Yesterday’s market was a deep capitulation. Not much fanfare – just a marking down of stocks in search of any buying interest. Toronto had its largest single daily percentage drop since 1987. Oil tanked again below $50 dollars per barrel.

The market now understands that the global credit pool has shrunk severely and that it is not expanding anytime soon. This means deflation will be spread unevenly through the economy and we are not sure were it will all land.

The Auto industry must reduce their wage bill, just to stay in business. Chapter 11 can do it the hard way, or alternatively the unions can sit down and accept a major reorganization of their contract in line with the competition. That will not eliminate every problem that they face, but it is certainly the big one. Outsourcing has fortunately removed the majority of the problem over the past two decades but we now need to finish the job. The industry can then jump into the electric auto cart transition with both feet and grab back market share.

And do not blame management for this one, although there will be a huge shakeup that the industry needed, but that needed to be precipitated by this financial disaster.

You can be sure that a government bailout will now have reorganization strings attached to it. After all, it would be much easier to put it all on the block and let Toyota and Honda to buy it all up. Doing that will actually serve to preserve more jobs than a slow foot dragging reorganization ever would. As we learned a long time ago, it matters little who owns these companies. It all ends up in our pension funds sooner or later.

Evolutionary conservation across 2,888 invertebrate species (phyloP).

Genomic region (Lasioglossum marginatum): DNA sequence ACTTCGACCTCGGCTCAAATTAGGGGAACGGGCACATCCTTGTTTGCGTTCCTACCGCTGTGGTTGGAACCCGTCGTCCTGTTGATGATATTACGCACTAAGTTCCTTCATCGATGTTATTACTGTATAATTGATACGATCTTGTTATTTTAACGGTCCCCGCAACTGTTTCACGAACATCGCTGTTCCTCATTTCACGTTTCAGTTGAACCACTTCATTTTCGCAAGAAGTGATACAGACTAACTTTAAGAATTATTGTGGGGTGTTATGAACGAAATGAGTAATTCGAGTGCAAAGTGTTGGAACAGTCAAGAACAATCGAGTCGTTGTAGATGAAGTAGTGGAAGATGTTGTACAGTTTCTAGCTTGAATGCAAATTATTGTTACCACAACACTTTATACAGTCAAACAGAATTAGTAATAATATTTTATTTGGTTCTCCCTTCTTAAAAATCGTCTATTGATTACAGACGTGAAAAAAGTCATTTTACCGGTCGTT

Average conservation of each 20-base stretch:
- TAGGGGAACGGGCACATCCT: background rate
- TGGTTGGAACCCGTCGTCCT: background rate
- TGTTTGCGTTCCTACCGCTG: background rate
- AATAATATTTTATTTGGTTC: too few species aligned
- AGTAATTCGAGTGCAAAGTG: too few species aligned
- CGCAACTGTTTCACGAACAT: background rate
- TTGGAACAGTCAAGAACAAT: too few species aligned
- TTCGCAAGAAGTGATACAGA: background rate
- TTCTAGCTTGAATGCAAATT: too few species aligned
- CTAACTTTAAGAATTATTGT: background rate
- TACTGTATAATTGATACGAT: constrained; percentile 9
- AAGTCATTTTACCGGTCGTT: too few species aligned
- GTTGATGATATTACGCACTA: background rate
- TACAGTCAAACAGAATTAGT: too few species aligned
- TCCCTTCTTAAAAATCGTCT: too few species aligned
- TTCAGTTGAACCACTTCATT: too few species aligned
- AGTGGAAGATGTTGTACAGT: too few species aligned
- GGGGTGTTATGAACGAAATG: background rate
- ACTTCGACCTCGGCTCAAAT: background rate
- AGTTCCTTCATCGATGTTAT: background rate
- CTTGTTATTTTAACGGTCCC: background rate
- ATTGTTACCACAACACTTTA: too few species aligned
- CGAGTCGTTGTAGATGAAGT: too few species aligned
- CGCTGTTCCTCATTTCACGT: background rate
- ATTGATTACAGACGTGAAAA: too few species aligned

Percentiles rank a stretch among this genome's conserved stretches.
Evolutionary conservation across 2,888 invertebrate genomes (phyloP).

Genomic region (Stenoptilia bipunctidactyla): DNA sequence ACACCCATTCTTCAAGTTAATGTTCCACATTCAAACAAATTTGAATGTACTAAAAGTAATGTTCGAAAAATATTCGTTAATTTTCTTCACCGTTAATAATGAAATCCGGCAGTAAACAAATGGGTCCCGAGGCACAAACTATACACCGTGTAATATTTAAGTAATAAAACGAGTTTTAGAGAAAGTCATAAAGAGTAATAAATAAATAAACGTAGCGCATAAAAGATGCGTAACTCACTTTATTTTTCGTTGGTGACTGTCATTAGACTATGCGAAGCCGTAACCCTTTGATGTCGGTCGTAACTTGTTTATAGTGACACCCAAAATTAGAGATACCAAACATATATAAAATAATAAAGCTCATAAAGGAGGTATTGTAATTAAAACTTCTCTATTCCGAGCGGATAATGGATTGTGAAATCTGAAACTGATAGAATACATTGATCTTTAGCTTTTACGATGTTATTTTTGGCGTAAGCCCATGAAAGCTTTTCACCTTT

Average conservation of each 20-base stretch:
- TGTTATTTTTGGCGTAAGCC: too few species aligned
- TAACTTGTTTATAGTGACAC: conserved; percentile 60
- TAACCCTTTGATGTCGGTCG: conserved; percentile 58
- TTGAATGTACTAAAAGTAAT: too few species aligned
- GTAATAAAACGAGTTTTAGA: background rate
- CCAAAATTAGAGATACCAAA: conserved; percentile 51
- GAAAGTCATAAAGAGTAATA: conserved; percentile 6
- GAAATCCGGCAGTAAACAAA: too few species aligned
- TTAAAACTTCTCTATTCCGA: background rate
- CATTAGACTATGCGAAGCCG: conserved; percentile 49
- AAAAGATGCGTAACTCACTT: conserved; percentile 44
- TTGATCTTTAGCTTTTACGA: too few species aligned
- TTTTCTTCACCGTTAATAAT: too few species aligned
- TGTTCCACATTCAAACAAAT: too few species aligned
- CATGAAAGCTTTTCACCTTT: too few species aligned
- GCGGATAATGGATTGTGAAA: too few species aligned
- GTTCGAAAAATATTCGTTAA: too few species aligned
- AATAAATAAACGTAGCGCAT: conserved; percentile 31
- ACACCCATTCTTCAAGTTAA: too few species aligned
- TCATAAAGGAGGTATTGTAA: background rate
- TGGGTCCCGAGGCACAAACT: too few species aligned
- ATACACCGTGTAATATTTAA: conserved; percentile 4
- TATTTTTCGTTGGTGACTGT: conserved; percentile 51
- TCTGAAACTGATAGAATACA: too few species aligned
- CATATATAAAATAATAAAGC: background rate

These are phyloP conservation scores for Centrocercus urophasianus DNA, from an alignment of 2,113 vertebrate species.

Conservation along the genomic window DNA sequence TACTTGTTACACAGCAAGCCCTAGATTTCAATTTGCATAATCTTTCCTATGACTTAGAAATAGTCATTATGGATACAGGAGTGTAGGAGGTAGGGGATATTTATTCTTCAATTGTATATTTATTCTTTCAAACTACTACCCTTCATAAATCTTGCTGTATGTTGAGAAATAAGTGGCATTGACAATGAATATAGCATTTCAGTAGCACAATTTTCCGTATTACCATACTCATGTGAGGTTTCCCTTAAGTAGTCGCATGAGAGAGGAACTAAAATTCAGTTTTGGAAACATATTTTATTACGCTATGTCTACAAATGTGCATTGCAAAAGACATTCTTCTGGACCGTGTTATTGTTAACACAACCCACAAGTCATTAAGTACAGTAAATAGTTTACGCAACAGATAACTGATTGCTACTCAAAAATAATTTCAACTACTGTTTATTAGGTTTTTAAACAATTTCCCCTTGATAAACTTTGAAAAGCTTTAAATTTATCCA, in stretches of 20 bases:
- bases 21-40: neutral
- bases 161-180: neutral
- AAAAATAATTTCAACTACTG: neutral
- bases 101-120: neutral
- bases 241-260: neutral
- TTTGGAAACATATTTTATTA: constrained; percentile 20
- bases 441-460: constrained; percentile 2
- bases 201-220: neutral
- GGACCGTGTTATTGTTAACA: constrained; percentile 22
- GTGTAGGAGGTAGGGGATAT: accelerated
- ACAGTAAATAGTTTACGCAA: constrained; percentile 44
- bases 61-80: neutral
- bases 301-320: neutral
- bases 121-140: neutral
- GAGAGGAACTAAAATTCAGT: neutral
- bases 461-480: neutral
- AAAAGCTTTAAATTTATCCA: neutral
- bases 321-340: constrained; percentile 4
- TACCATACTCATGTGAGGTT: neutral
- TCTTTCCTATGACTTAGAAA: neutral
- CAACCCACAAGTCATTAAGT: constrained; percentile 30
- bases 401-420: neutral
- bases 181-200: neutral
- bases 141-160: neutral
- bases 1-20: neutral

In fact, I personally think that GM in particular should be broken up into several separate auto companies, as was done to the telephone companies. The consumer is prepared to accept that particularly since manufacturing is now so thoroughly outsourced.

Several hungry competitors will swiftly defend North American manufacturing and quickly grow the industry again. Does anyone really want to go back to Ma Bell.

Markets as yet have no sense of how this will all shake out. The very real fear exists that there may be a second major wave of credit contraction. Such a contraction would undermine good mortgages, good credits, and eliminate millions of jobs from well paying positions undermining the personal credit business.

I do not think that this actually will occur, but it is still ugly. The system has enough juice left to heal up and carry a fair bit of short term unemployment into a period of restored economic activity. At least everyone knows that they must tighten their belts.

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